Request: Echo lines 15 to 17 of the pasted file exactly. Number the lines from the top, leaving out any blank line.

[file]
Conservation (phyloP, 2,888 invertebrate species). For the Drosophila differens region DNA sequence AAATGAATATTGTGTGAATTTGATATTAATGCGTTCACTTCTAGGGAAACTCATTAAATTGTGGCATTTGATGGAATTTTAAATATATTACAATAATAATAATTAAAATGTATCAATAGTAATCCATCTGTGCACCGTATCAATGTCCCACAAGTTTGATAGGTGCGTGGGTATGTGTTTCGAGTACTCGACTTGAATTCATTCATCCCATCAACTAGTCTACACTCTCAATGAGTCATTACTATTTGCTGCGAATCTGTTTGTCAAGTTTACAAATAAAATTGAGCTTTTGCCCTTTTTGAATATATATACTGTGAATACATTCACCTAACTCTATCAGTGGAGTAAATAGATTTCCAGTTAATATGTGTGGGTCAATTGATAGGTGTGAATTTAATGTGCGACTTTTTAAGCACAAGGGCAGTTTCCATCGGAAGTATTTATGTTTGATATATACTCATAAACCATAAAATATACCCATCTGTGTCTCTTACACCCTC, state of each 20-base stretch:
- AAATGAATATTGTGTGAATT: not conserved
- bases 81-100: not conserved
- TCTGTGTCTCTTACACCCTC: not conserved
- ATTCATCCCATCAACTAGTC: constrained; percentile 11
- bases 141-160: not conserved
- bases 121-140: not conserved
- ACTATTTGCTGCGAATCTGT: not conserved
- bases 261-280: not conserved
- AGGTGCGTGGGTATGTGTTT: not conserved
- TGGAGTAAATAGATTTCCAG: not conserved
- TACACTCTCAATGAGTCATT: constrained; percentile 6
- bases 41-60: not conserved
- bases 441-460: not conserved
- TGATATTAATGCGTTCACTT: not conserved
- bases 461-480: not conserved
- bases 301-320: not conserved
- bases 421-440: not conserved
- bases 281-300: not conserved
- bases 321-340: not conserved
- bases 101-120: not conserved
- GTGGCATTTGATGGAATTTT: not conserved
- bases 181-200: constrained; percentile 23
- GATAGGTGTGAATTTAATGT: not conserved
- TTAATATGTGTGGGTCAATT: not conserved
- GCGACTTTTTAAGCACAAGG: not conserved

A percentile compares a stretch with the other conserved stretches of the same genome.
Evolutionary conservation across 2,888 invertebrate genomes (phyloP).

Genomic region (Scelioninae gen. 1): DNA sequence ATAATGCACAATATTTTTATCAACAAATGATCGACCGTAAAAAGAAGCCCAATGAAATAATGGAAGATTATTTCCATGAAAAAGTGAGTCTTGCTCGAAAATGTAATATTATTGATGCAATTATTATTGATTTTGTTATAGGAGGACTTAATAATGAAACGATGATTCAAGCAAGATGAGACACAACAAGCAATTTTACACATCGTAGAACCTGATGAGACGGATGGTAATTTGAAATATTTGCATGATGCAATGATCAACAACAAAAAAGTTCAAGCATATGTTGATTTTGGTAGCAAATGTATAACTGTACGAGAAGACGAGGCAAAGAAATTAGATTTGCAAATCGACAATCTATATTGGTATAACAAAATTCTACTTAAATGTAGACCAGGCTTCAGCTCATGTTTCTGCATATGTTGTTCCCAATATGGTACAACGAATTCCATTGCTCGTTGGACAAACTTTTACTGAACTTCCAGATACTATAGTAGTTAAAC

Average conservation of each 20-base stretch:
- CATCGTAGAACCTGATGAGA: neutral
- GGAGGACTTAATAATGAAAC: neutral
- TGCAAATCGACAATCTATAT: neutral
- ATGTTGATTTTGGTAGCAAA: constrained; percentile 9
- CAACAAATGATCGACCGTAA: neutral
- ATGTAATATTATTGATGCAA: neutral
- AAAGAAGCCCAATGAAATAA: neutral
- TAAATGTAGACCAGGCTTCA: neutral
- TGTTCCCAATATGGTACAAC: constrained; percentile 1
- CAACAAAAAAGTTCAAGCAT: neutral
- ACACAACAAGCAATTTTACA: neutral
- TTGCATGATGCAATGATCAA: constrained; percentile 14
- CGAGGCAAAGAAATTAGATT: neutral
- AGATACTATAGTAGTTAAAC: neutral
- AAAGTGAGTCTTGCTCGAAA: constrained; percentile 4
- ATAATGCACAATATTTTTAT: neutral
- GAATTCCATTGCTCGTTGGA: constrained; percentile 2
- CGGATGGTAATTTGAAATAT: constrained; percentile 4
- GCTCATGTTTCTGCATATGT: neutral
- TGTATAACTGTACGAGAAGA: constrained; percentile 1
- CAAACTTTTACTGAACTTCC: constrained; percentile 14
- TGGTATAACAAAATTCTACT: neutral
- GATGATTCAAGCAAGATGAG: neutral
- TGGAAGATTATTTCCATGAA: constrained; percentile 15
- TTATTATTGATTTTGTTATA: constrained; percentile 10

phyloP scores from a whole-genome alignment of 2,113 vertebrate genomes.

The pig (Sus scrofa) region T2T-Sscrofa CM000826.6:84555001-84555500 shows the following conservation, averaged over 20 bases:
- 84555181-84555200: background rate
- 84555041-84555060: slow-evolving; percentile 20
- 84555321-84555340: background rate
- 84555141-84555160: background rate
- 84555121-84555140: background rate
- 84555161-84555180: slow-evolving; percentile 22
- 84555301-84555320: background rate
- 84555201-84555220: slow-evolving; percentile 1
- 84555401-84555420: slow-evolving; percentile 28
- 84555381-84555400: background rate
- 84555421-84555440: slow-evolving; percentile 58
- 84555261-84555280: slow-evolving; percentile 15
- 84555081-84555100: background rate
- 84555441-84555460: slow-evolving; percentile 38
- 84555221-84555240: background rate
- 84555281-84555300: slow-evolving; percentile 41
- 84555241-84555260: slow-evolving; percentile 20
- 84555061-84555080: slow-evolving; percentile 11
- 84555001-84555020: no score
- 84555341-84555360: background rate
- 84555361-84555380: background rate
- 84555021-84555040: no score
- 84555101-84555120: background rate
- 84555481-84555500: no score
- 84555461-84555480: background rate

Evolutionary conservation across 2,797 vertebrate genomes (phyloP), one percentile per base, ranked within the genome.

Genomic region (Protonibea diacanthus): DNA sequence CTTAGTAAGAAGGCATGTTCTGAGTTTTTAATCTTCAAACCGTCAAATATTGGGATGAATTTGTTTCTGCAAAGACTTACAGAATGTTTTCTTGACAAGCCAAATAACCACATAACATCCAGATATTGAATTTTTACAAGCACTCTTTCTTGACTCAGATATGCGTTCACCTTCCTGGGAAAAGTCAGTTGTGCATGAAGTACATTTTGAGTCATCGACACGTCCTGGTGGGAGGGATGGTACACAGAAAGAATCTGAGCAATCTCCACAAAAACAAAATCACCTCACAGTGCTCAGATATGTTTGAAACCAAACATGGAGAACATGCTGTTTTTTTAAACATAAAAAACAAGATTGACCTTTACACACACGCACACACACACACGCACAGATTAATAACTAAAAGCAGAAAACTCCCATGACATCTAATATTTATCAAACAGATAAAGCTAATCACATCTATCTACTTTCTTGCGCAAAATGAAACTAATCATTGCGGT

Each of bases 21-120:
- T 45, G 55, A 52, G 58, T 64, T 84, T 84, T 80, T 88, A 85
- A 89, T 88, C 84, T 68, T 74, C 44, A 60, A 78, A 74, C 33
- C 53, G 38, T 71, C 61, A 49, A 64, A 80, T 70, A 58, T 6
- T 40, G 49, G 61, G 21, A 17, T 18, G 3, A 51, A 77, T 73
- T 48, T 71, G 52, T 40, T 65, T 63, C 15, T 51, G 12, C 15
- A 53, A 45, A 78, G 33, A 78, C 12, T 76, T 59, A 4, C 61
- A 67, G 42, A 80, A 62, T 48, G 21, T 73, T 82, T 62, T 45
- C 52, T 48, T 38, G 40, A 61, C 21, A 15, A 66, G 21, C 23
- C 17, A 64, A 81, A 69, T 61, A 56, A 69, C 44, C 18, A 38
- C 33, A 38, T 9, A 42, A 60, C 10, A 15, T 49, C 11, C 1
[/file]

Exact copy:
- TGATATTAATGCGTTCACTT: not conserved
- bases 461-480: not conserved
- bases 301-320: not conserved